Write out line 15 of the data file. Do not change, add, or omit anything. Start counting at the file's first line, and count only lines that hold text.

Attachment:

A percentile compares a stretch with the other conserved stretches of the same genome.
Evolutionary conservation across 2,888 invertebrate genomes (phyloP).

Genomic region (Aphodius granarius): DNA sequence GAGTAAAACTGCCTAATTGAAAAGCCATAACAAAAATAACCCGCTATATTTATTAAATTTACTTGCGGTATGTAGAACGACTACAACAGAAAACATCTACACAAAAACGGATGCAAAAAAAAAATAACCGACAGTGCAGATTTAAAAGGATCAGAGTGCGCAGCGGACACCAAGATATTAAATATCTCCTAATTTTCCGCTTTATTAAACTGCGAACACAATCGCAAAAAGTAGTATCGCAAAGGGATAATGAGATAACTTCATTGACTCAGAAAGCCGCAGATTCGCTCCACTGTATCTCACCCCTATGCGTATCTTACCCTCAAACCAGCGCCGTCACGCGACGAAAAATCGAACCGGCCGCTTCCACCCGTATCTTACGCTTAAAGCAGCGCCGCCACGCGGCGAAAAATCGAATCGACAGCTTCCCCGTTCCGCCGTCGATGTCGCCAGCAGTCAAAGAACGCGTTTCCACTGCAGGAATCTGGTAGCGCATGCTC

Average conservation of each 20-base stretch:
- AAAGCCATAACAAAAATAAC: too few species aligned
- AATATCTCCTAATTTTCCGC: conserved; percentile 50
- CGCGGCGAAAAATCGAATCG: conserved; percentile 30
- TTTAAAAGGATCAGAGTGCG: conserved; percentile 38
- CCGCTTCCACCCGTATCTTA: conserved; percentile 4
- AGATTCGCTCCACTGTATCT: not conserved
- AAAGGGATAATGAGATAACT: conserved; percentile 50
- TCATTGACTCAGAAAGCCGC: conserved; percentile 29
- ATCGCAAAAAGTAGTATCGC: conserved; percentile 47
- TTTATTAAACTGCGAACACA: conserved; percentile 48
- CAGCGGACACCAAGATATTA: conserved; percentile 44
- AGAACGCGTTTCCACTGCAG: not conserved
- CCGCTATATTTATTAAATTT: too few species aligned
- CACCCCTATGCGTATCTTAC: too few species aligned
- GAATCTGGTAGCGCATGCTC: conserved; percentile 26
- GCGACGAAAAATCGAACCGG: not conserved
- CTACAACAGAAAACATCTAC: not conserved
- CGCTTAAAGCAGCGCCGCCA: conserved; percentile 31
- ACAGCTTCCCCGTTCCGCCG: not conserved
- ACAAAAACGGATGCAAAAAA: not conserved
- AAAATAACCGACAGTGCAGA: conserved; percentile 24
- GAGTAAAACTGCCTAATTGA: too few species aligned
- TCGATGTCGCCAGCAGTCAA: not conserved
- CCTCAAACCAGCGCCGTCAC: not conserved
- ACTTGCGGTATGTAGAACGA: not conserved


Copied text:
- CAGCGGACACCAAGATATTA: conserved; percentile 44